Dali manages to blend several other important elements into this sumptuous feast for the eyes: a nod to Spanish cubist painter Juan Gris’s painting, “Still Life on a Chair,” seen in the lower left corner, which also includes a kind of echo of the Venus double-image; the spectacularly colorful suit of lights worn by matadors, which at the same time is a contemporary acknowledgment of pop and op art; and even a young lady in a bikini, floating on a raft near the slain bull – Dali’s representation of the commercialism and tourism that had begun to encroach upon the once unfettered environs of Spain’s Costa Brava.
When I saw “Hallucinogenic Toreador” for the first time in the original Dali Museum in Beachwood, Ohio, I approached it from a distance of about 100 feet, and thought it was clever of Dali to have affixed a real plastic button on the toreador’s collar, just below his chin. But as I stepped closer to the canvas, I of course realized it was an eye-fooling stroke of genius: the button was indeed painted to look three-dimensional!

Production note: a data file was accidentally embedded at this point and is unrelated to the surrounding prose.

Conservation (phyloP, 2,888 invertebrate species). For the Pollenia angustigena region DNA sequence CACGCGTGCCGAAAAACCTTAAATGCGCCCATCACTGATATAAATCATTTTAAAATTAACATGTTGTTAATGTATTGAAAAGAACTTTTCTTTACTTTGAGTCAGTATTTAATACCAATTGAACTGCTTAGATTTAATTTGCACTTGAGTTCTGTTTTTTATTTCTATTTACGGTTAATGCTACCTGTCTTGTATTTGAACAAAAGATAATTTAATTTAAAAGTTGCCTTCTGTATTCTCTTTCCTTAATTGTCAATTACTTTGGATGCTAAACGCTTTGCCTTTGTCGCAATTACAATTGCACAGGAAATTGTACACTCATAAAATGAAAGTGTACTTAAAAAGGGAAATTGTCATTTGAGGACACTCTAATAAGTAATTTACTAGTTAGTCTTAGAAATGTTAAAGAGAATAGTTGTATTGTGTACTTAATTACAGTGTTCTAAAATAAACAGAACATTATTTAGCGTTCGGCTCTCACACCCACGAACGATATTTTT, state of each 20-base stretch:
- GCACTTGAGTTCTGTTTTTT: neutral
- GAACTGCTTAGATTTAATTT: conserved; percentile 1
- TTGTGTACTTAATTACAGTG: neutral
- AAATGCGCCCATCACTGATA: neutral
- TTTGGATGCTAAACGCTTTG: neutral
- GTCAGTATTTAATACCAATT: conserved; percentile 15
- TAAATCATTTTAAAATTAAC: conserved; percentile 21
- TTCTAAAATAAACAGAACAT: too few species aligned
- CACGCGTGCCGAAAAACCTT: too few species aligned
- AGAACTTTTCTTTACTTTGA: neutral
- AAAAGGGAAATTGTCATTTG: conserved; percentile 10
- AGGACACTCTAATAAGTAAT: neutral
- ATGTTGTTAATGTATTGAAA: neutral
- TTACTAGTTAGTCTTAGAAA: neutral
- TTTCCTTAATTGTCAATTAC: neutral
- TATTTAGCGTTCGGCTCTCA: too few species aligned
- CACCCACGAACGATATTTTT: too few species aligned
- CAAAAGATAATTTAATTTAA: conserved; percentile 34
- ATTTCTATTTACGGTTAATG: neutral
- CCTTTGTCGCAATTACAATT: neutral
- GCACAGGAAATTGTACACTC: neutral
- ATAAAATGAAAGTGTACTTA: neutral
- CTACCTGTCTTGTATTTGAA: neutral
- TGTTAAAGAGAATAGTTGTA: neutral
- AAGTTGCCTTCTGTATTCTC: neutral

So career-summarizing is this painting that Spanish author Luis Romero wrote an entire book themed around it, translating to “All Dali in One Painting.”
Posted by: PaulChimera
In the 1940s, Dali announced – in a kind of paradox so typical of him – that he was “becoming classical,” and “Family of Marsupial Centaurs” (1940, private collection) certainly has a classical tone and technique about it, exuding an almost Renaissance-era feel.
If you thought you “knew” Dali (has anyone ever truly succeeded in figuring out so complex and confounding a genius?), you might be surprised to even learn of the very existence of this painting. It’s quite a departure from what we might typically associate with the Spanish surrealist. It may, in fact, be one of the best examples of the nexus at which Dali the surrealist and Dali the “classicist” merged. But it remains, I believe, a little known Dali oil.